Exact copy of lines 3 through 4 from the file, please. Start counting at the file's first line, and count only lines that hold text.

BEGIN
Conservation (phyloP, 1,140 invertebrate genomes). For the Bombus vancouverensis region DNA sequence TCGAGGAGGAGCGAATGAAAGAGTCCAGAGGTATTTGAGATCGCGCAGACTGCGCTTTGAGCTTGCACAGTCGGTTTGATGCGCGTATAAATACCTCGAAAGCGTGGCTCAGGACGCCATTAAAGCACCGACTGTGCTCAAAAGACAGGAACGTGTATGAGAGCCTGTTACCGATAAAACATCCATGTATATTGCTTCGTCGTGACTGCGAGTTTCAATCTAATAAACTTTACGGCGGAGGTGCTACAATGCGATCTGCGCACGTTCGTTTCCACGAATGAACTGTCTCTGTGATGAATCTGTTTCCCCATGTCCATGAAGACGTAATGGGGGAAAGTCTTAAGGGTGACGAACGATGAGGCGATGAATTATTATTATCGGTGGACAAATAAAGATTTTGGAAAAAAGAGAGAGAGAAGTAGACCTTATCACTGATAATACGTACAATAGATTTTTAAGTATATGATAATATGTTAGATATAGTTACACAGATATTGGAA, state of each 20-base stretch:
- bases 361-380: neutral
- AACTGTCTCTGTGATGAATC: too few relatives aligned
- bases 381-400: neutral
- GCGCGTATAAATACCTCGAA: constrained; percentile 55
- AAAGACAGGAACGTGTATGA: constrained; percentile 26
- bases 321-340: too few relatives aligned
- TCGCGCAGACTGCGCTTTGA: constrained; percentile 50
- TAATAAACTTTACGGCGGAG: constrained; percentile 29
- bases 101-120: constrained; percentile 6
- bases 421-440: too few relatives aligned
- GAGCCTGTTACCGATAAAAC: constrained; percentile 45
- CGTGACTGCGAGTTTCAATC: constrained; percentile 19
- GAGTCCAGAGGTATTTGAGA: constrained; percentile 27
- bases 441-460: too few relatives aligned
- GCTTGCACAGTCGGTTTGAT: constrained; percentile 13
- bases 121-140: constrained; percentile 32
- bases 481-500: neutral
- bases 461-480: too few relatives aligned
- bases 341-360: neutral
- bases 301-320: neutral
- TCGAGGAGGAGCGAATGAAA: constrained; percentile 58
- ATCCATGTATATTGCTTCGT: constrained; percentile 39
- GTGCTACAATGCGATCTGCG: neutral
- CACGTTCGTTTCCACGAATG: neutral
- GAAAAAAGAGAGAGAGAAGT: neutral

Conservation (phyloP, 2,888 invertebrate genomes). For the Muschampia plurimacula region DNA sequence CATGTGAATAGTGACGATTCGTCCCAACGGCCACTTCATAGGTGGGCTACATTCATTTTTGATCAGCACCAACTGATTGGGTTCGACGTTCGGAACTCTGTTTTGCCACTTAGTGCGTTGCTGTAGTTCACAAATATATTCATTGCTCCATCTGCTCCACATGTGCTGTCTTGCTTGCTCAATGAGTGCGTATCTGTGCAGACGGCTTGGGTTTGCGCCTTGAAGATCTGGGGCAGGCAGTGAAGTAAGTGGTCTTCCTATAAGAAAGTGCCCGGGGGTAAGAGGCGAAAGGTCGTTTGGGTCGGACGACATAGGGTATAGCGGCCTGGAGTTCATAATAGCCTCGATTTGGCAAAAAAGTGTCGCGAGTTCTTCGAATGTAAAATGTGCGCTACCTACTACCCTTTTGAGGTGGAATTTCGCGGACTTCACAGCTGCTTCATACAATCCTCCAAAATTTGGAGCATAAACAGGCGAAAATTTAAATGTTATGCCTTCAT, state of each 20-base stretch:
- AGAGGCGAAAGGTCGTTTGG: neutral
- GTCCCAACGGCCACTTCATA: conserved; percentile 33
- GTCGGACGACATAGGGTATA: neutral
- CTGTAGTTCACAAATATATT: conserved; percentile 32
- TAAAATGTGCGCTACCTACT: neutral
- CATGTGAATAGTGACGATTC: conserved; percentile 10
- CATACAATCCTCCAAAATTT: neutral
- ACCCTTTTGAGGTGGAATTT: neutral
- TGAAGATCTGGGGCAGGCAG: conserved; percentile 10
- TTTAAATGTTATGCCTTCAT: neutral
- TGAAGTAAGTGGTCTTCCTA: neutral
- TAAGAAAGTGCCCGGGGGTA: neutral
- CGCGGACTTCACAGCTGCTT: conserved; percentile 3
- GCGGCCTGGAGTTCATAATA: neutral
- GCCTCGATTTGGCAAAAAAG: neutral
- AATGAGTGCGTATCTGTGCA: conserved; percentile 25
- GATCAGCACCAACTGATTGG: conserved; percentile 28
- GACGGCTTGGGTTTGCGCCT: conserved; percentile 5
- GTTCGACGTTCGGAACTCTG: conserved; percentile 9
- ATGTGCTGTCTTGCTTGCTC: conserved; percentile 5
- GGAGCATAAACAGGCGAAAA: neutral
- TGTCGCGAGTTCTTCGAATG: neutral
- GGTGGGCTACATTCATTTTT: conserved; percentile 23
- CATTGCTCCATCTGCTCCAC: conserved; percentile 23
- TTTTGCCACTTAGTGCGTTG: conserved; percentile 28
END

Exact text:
- AACTGTCTCTGTGATGAATC: too few relatives aligned
- bases 381-400: neutral